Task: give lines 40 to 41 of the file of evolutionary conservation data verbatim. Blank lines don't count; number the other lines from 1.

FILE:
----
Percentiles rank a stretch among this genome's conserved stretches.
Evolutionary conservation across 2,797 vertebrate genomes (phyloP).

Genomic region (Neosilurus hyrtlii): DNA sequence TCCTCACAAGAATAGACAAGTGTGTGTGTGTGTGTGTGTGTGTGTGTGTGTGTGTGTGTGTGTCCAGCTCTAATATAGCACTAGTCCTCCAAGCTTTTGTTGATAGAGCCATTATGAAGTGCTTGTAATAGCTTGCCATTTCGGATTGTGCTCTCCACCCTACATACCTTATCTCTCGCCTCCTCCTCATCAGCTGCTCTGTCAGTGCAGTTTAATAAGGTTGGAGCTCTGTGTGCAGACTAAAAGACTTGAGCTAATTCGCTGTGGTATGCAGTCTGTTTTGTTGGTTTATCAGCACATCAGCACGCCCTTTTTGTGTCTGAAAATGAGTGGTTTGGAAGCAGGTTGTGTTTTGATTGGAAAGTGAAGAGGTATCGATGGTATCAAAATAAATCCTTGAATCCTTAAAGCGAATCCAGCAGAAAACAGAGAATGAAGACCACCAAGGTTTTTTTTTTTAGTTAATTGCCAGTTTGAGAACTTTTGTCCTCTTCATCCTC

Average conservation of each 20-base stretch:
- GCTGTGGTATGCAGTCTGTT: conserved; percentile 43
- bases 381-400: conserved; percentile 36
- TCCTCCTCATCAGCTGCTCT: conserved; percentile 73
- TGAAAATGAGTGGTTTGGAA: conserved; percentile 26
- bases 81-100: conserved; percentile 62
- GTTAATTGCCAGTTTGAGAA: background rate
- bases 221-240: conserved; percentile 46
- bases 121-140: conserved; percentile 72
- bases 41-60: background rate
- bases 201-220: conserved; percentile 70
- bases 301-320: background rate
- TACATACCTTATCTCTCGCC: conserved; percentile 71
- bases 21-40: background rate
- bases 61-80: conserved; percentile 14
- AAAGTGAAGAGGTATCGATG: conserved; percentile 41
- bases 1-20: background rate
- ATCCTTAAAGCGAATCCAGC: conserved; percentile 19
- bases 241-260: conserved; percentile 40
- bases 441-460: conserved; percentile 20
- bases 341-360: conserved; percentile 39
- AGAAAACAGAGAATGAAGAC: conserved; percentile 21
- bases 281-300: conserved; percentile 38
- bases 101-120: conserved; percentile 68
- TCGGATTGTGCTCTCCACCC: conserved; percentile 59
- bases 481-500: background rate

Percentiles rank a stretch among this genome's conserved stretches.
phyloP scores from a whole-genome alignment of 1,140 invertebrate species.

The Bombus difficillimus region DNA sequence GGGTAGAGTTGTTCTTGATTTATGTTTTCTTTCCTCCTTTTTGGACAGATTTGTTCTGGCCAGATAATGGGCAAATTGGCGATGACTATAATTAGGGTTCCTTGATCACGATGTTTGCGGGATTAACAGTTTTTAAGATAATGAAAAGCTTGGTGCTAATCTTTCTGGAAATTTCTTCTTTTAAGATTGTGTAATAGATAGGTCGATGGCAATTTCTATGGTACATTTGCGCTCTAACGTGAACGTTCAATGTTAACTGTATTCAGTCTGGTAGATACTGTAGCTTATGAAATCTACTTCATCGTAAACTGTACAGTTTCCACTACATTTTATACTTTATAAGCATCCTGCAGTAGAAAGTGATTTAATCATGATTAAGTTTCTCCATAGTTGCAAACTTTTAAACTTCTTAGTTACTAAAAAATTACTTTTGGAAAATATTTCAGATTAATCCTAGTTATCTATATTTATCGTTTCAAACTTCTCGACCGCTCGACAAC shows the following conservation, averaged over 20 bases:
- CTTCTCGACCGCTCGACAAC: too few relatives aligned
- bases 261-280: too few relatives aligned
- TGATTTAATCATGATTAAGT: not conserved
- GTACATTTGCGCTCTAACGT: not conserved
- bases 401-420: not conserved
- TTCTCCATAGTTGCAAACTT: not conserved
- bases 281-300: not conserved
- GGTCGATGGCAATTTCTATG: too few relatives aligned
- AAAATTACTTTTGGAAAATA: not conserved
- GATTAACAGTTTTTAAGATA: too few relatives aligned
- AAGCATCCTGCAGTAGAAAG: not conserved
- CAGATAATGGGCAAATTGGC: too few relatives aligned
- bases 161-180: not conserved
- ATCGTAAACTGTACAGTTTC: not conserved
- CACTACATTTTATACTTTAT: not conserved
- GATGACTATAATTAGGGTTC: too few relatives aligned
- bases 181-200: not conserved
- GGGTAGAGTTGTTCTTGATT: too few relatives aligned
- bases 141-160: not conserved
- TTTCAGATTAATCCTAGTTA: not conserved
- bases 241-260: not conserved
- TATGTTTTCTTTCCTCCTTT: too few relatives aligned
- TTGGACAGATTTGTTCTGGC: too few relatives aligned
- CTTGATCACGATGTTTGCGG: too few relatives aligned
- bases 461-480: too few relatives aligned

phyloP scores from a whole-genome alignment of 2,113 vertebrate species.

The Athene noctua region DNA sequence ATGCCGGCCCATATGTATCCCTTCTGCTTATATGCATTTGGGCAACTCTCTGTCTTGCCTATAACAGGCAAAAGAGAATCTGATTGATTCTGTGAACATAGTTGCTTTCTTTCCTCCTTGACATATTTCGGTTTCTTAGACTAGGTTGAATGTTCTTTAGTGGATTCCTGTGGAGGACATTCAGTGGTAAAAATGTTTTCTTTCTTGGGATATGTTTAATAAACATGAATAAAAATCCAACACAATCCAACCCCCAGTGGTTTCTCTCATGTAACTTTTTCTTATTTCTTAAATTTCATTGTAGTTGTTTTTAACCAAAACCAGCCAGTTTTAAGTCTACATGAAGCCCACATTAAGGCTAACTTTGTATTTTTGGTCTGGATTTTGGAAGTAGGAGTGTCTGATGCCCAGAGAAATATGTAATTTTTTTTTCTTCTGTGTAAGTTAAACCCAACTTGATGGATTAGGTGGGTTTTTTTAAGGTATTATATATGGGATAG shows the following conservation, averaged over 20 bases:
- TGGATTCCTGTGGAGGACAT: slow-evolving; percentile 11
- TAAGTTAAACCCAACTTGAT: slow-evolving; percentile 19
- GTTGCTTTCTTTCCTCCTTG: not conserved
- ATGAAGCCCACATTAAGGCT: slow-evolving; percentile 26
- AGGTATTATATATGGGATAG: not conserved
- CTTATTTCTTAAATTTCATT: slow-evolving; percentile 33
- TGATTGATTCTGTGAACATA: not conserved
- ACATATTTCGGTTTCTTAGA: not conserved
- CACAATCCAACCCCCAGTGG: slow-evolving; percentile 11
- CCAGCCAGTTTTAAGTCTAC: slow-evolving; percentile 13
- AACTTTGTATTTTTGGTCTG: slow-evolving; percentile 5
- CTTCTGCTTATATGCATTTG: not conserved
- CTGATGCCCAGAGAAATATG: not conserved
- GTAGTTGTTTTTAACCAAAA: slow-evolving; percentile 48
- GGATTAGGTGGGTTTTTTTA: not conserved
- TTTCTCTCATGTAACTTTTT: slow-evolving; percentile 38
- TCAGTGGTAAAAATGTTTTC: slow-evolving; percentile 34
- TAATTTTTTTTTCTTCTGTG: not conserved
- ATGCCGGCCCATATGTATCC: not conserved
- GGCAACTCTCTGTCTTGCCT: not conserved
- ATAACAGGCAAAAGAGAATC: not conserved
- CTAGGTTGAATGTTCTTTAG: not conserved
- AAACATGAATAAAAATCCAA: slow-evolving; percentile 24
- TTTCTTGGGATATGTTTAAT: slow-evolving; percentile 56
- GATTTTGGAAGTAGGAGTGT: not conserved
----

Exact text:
- GGTCGATGGCAATTTCTATG: too few relatives aligned
- AAAATTACTTTTGGAAAATA: not conserved